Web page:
Sunday, November 20, 2011

College Park Blues

The man facing the audience in cowboy hat and sunglasses sang and played with all of the experience one would expect from an 81-year-old man who had been performing in front of an audience since childhood. But the guitar licks and singing that cut the air that night had the energy and drive expected from a much younger man.
Warner Williams was playing the Fourth Annual College Park Blues Festival, held November 12 at the University of Maryland’s Ritchie Coliseum.
As the opening act, he was the perfect performer to set the bar for an evening of blues that would later feature Clarence “The Bluesman” Turner, the D.C. Blues Society Band with singer Ayaba Bey and guitarist Tom Newman and his band.
One of only nine people this year to win the National Endowment of the Arts’ National Heritage Award, Williams can arguably be seen not only as an American musical icon, but a piece of musical history. The National Endowment of the Arts describes him as a performer of “Piedmont Blues,” a storytelling style of music found in the region between Maryland to Georgia and west to the Blue Ridge Mountains. Williams, who said he likes to play blues and spirituals, playfully calls it “front porch music.”
That evening, the rapt, almost reverential attention he received from the audience seemed to recognize his status. Hardly anyone was talking, and few were looking at anything else in the room other than Williams as he played a set that acknowledged the Veteran’s Day weekend with an instrumental of “God Bless America” and also included his version of “Blueberry Hill,” the classic made famous by Fats Domino.
You can almost feel what I’m talking about in these videos of his performance. Here’s “Blueberry Hill:”
And this segment includes the instrumental I mentioned, plus other gems:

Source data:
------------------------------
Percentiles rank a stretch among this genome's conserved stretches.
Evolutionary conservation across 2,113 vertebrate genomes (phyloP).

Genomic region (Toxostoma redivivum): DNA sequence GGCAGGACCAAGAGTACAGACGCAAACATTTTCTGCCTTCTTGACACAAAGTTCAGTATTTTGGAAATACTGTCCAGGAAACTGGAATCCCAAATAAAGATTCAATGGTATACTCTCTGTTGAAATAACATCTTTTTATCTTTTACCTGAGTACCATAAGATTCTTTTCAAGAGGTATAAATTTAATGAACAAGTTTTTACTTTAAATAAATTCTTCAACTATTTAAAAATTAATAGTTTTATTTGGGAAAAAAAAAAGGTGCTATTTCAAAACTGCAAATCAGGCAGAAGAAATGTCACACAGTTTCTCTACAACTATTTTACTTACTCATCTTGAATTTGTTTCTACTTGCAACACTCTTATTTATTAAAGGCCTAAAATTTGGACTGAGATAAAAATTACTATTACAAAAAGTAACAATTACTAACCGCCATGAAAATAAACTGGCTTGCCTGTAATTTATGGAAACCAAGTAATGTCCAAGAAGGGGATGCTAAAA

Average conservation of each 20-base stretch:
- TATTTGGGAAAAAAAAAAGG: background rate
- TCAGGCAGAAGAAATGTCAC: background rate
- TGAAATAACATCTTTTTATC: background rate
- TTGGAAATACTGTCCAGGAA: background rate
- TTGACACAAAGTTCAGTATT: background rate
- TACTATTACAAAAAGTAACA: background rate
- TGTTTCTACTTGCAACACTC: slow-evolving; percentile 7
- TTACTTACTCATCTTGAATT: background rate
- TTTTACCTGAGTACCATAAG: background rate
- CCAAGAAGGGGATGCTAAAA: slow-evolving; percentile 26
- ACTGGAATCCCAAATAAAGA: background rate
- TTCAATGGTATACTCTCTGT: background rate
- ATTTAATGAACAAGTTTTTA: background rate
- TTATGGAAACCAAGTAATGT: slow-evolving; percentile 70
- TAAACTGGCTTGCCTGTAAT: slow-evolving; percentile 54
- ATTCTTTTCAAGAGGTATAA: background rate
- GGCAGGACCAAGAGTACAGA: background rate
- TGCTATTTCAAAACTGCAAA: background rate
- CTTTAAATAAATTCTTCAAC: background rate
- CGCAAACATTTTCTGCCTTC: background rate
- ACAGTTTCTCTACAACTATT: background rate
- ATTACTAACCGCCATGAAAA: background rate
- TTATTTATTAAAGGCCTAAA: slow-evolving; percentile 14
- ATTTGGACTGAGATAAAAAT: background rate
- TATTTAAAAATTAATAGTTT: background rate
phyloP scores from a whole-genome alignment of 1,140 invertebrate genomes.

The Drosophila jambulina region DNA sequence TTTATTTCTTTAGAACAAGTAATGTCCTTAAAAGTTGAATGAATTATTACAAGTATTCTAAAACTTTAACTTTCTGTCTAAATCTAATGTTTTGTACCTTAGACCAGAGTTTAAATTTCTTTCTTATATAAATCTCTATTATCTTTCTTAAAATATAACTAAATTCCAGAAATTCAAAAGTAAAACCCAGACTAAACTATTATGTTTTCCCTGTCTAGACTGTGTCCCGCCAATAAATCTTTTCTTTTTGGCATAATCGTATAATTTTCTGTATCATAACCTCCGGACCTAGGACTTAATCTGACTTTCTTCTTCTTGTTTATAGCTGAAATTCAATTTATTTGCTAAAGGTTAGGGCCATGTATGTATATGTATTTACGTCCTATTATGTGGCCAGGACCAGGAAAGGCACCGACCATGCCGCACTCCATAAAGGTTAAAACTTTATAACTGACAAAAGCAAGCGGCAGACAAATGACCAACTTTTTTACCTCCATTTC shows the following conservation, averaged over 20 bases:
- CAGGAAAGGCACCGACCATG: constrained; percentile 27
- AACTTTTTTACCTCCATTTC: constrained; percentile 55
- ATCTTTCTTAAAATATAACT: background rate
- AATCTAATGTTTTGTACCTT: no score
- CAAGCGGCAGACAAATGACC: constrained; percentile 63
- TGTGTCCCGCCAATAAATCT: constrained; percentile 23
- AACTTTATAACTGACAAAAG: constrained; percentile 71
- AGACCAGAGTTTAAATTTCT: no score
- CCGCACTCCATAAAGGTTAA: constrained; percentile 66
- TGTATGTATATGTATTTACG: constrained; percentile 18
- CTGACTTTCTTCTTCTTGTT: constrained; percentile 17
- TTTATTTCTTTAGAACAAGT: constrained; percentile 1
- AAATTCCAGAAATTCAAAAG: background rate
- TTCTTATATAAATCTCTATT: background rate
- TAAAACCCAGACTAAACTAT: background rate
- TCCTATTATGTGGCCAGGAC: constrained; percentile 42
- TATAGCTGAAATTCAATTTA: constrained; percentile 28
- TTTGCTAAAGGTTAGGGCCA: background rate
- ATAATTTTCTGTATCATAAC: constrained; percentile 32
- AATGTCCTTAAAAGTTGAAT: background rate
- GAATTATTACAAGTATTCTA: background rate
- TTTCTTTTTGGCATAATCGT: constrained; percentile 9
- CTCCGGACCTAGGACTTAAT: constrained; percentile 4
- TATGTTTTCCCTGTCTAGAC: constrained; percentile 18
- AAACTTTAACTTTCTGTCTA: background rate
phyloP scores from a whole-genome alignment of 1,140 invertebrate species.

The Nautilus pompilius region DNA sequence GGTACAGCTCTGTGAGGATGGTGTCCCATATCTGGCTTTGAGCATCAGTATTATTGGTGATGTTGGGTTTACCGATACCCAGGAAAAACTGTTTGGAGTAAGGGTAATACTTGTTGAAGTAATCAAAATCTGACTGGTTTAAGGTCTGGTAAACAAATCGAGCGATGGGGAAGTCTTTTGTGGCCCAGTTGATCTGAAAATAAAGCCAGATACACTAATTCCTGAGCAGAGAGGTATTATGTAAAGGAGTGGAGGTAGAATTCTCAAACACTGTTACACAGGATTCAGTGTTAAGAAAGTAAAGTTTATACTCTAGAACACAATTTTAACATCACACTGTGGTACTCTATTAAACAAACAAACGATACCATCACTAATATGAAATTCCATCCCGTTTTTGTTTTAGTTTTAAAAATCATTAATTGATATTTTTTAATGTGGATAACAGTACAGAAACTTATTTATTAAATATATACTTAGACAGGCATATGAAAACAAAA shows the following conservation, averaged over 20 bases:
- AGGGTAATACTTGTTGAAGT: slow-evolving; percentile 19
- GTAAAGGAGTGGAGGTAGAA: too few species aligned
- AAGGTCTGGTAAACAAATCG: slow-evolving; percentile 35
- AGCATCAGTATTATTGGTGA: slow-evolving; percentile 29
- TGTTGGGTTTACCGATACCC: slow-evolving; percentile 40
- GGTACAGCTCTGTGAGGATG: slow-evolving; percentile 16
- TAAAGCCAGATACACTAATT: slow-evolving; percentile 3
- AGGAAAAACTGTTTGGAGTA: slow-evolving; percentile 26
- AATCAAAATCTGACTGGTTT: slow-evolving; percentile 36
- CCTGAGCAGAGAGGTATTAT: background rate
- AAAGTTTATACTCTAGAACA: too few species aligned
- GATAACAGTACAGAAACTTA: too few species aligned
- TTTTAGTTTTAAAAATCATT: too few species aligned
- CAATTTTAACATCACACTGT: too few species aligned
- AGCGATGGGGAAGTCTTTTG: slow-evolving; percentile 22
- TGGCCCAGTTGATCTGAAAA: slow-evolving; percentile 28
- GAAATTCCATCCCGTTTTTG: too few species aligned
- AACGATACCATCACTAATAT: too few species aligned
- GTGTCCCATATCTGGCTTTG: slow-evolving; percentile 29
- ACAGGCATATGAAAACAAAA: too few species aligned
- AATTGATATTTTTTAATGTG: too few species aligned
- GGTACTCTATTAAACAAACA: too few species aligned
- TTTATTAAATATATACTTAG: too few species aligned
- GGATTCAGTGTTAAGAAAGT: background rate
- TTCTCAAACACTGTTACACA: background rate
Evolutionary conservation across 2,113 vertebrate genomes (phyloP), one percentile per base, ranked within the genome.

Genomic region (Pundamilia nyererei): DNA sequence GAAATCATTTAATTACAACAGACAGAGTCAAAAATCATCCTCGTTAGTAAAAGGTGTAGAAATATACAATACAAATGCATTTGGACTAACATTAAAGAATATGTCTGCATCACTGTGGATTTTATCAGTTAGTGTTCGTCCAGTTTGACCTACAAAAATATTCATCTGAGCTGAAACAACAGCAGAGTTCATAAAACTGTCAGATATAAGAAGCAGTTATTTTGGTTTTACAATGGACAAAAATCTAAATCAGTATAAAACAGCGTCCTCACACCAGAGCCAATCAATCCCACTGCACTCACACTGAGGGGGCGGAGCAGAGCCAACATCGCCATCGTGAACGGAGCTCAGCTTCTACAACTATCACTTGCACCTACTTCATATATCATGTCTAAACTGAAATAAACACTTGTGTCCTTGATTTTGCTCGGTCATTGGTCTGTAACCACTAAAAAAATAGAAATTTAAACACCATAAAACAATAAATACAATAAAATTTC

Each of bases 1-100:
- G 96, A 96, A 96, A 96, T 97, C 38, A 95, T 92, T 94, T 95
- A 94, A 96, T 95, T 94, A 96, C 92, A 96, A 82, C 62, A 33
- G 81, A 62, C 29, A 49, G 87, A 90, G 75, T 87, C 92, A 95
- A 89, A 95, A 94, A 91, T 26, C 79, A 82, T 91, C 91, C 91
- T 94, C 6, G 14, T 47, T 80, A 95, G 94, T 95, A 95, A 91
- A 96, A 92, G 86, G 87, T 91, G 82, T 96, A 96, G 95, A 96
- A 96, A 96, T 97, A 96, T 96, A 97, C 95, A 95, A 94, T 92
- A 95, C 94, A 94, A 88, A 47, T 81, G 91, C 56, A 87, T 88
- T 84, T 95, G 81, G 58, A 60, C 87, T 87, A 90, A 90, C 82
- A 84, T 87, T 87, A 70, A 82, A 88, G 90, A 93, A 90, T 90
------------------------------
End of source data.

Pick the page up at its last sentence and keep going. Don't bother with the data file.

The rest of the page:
Up next was Clarence “The Bluesman” Turner, who will represent the D.C. area in January-February 2012 at the International Blues Challenge in Memphis. Turner, who plays bass in addition to guitar, first learned to appreciate the blues from his father’s collection of Howlin’ Wolf and Muddy Waters records. He started playing guitar at the age of eight and was playing clubs in the D.C. area by his early teens. Starting in his early 20’s, he dropped out of music for more than ten years, but eventually returned to the blues—and performing.
His band at the festival included Sean Graves on drums, Dave Satterwhite on bass, Avon Dews on harmonica and Chuck Pearson on keyboards/organ. Here they are with “She’s 19 Years Old:”

Then came the D.C. Blues Society Band with Ayaba Bey, who had previously performed at the 2011 D.C. Blues Festival. The band includes Sam’I Nuriddin on guitar, David Harris on harmonica, David Jackson on bass and Joseph Thomas on saxophone. Catch the solos by Harris and Thomas as the band plays “I Want to Make Love to You:”

Here they come back with “C.C. Ryder:”

The show ended with guitarist Tom Newman, who started performing professionally at age 16 and began teaching at age 18 while a student at Howard University. At Howard, he recorded the hit record “Let’s Do the Latin Hustle” with Eddie Drennon and the BSS Unlimited Band. Over the years, he has played with Stanley Turrentine, Roy Ayers, Lloyd Price, Wilson Pickett and others.
As you can hear in the following video, in which he plays “Hideaway,” there is a jazz flavor to what Newman does:

As we said before, Newman played with Wilson Pickett. Here he is with his version of “Funky Broadway:”

SHOUT OUT: By the way, the gentleman with the fancy dance steps shouting “Go ‘head” to the bands is Jeremiah. He is a big fan of the blues here in D.C. and the concerts would not be the same without him.

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